As they look to bounce back after a Game 1 loss in Boston, the Heat can’t count on Jimmy Butler to return at some point later in the first round to give them a boost. While the team hasn’t provided any sort of official timetable on Butler’s recovery from an MCL sprain, Shams Charania of The Athletic said on FanDuel’s Run it Back show (Twitter video link) that the star swingman is going to remain on the shelf for a while.

“It’s crazy to me that Jimmy Butler played three quarters with what I’m hearing now was a severe MCL sprain,” Charania said. “He is not going to be back in this series. This is a rehab that’s go at least one month — could be two months of rehab.

“… Thankfully for him it wasn’t the ACL, it wasn’t a meniscus. But even if the Heat were to advance (beyond) this first round, somehow, his postseason availability is still very much up in the air.”

Here’s more on the Heat:

  • Although Miami suffered a resounding loss in Game 1 on Sunday, there were at least a couple silver linings, as Anthony Chiang writes in a pair of stories for The Miami Herald. The team’s last two first-round picks – Nikola Jovic and Jaime Jaquez – made the first playoff starts of their respective careers and ultimately held their own despite some shaky moments in the first quarter. Additionally, buyout market addition Delon Wright came up big off the bench, scoring 17 points and making all five of his three-point attempts. Wright figures to play a regular role in the series with Terry Rozier (neck) sidelined.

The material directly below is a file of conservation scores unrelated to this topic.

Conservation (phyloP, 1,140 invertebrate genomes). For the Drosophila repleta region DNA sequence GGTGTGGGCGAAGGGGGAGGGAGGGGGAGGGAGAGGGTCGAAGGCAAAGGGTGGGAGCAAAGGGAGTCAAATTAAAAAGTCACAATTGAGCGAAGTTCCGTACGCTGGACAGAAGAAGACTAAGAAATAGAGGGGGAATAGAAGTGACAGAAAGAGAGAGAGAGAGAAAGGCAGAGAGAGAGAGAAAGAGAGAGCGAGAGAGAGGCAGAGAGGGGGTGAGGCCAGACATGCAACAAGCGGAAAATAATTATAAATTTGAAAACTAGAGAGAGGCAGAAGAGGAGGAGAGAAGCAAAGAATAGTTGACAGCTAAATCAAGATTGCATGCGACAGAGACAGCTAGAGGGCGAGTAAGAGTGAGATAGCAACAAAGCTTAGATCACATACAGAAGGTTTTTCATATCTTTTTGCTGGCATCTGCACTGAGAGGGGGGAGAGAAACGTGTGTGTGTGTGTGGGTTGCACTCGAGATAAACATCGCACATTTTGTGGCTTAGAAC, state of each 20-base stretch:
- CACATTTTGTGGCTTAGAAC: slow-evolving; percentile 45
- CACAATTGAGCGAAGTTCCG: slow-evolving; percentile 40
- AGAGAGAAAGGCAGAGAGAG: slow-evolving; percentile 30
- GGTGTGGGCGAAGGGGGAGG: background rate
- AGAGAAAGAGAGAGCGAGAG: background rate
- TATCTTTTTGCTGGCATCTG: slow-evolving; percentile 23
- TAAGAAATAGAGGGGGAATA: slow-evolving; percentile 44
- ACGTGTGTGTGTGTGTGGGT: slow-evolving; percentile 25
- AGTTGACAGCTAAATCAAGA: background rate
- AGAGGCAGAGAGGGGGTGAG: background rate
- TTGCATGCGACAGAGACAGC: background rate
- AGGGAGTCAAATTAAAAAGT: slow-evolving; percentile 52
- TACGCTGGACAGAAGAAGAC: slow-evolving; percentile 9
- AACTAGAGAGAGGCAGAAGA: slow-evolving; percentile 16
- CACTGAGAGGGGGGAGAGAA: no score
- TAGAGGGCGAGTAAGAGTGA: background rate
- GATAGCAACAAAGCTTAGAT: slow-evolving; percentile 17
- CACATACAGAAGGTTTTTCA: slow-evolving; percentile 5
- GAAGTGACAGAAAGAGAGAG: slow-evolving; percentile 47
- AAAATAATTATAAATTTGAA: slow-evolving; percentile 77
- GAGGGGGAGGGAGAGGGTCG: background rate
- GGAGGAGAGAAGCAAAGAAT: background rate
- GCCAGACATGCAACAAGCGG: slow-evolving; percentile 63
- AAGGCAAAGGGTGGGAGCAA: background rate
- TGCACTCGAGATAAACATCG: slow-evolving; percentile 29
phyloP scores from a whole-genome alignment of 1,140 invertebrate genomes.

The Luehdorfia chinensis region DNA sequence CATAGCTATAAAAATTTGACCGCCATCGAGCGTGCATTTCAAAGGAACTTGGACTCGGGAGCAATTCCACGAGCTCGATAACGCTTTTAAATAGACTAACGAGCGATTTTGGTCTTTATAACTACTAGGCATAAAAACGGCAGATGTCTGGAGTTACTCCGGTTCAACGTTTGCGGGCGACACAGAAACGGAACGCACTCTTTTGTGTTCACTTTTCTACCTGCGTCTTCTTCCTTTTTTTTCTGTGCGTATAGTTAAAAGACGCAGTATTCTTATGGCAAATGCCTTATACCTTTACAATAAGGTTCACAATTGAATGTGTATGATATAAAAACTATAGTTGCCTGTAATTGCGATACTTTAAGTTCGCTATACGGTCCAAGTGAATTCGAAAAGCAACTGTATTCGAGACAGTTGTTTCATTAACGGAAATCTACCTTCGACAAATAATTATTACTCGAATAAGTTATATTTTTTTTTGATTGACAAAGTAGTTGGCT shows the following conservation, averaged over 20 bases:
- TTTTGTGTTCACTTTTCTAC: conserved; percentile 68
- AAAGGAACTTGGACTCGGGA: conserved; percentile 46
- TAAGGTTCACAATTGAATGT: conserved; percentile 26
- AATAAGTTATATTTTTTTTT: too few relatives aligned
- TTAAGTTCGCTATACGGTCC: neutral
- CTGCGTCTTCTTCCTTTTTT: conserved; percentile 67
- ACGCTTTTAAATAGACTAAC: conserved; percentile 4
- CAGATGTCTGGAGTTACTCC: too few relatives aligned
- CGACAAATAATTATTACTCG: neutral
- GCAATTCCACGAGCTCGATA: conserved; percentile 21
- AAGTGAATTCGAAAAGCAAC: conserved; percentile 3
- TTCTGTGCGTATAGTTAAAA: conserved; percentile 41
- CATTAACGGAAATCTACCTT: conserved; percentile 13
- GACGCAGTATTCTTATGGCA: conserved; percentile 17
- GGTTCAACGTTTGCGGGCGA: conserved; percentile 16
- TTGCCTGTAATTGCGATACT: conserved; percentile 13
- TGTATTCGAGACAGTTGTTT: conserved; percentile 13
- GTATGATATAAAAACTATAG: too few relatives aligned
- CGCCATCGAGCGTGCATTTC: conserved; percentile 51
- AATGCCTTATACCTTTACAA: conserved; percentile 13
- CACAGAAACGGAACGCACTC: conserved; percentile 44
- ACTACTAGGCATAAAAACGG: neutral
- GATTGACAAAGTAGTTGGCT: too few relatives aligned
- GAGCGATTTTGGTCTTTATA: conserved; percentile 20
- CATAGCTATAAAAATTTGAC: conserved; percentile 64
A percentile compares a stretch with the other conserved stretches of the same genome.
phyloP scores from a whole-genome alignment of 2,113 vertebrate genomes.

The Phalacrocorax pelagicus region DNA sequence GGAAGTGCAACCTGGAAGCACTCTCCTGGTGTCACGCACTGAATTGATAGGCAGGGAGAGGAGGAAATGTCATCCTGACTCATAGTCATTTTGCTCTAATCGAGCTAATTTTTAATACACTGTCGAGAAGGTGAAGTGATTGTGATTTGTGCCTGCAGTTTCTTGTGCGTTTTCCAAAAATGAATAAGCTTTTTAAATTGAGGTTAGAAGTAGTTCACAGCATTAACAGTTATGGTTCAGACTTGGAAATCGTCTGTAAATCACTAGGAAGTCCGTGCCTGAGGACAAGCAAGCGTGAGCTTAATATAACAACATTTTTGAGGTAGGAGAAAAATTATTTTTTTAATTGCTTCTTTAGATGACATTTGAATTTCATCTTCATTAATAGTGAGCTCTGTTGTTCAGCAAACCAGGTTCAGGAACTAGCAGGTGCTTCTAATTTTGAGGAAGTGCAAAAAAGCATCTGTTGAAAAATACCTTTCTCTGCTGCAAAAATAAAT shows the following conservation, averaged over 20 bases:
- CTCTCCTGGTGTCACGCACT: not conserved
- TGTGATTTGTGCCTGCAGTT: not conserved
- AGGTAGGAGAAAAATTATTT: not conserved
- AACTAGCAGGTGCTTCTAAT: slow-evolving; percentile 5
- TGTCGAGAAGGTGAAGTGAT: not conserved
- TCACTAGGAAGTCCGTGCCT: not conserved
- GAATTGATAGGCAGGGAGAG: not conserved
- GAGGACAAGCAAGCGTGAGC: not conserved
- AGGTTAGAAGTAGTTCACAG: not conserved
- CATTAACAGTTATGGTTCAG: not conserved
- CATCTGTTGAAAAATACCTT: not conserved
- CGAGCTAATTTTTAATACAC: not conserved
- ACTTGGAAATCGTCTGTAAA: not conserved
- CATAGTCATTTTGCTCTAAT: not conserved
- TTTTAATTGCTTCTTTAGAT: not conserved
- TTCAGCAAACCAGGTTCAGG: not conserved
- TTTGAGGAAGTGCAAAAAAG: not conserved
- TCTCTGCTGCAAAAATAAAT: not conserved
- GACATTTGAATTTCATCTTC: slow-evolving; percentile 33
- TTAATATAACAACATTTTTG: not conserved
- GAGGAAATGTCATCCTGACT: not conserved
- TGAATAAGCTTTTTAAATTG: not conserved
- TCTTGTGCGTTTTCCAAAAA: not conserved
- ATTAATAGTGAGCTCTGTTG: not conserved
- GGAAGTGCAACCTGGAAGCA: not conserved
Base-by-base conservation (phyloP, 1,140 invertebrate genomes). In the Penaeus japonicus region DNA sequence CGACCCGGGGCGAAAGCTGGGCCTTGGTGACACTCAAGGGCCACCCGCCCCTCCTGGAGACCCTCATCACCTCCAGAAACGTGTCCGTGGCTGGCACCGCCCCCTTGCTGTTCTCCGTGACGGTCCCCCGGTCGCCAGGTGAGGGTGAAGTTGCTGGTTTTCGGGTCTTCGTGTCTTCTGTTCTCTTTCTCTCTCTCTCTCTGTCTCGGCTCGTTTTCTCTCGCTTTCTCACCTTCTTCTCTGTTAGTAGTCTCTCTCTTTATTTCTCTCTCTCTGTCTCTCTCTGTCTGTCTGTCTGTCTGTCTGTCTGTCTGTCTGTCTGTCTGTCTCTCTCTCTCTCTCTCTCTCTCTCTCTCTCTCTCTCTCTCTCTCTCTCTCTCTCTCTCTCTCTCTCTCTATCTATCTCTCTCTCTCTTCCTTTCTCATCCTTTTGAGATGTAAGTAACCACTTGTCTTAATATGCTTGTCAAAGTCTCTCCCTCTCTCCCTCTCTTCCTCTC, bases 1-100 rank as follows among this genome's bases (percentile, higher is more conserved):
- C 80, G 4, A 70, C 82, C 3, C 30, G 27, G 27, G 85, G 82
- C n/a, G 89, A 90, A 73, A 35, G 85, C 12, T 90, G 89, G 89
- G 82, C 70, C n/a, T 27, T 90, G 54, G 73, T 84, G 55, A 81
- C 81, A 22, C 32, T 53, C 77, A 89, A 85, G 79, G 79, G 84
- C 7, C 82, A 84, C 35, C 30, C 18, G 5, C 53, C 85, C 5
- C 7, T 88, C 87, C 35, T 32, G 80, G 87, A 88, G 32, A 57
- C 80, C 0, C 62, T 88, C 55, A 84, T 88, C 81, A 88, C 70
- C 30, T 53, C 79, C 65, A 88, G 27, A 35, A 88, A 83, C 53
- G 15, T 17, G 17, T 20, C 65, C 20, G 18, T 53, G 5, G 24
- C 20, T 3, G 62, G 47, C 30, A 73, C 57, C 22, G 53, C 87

• The odds are against the Heat repeating last spring’s success and making another deep playoff run, but even in the event of a first-round exit, the team should be well positioned for the offseason, according to ESPN’s Adrian Wojnarowski. Appearing on NBA Countdown (YouTube link), Wojnarowski said he expects a lot of action on the trade market this summer and pointed out that Miami is almost among the preferred destinations for disgruntled stars. That didn’t do the Heat much good in the Damian Lillard talks last summer, but the team should have more leverage with trade targets who have fewer years left on their contracts, Woj adds.
  • William Guillory of The Athletic takes a look at how Bam Adebayo became Udonis Haslem‘s successor as a pillar of “Heat Culture” and how the big man plans to uphold that ethos for years to come.

Heat Notes: Play-In, Rotation, Jaquez, Butler, Martin